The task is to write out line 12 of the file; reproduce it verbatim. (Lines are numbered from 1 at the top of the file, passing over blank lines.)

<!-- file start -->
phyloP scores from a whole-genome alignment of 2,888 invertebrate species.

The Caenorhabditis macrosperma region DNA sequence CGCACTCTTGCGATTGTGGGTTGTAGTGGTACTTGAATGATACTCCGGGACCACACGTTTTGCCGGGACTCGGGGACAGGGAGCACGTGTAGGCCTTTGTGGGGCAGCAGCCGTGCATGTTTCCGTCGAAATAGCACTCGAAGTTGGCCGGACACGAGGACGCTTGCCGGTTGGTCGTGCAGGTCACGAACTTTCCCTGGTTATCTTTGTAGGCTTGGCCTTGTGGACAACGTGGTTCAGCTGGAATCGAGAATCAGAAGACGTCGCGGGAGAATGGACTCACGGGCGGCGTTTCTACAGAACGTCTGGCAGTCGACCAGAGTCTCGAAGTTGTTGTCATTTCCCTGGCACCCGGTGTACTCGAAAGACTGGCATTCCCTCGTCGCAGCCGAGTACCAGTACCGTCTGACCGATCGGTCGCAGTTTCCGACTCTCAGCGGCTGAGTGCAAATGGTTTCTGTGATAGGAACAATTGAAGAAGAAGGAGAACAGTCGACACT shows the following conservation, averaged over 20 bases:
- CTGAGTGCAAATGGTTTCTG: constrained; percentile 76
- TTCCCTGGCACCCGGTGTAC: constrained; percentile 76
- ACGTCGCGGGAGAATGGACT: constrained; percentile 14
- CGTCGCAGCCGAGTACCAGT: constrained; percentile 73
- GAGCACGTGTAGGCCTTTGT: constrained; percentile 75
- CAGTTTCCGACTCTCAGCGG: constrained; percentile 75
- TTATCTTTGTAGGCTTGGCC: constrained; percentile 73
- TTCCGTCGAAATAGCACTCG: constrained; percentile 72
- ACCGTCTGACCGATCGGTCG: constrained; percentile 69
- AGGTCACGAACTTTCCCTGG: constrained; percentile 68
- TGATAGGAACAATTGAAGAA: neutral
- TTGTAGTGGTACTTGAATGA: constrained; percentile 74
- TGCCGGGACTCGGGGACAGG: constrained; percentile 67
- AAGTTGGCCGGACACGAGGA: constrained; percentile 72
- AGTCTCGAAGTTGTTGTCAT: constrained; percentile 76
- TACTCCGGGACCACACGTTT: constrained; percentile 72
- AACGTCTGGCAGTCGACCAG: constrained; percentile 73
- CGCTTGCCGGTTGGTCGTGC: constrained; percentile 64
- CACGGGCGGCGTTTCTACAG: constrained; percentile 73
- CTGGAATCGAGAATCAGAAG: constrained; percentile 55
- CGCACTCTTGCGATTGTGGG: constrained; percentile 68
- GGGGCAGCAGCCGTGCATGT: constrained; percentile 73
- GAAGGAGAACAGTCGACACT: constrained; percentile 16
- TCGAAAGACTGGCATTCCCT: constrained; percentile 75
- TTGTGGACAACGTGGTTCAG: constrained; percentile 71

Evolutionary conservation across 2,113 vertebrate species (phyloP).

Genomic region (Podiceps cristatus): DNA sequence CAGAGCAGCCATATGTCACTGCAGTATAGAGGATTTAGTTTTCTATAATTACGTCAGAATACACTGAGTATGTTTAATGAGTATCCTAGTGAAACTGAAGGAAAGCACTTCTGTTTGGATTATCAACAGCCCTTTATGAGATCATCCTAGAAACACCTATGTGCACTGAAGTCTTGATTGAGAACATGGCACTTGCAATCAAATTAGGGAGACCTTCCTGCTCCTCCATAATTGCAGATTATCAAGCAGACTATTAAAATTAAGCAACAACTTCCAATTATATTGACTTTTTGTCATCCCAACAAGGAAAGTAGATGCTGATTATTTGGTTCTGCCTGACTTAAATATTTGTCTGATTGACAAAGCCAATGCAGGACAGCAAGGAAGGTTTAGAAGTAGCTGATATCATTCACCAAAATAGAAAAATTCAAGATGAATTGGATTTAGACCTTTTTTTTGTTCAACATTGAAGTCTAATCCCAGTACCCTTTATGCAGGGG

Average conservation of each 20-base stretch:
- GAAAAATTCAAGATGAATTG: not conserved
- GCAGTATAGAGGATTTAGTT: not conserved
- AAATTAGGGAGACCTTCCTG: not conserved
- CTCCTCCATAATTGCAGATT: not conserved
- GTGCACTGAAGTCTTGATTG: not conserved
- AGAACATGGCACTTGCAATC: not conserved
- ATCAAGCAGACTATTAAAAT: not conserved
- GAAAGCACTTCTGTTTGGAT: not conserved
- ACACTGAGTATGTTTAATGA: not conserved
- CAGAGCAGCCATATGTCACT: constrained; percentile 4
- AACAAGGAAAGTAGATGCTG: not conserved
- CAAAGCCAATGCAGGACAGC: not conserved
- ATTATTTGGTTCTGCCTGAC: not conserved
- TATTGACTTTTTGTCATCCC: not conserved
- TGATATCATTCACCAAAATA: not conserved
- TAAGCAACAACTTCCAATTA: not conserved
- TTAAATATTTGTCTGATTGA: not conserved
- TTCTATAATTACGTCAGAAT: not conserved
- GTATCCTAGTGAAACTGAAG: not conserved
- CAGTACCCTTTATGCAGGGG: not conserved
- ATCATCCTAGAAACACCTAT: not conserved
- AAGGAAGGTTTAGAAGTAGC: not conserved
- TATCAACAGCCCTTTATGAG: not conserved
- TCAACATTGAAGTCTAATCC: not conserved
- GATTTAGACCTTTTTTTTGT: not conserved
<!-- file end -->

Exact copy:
- AGGTCACGAACTTTCCCTGG: constrained; percentile 68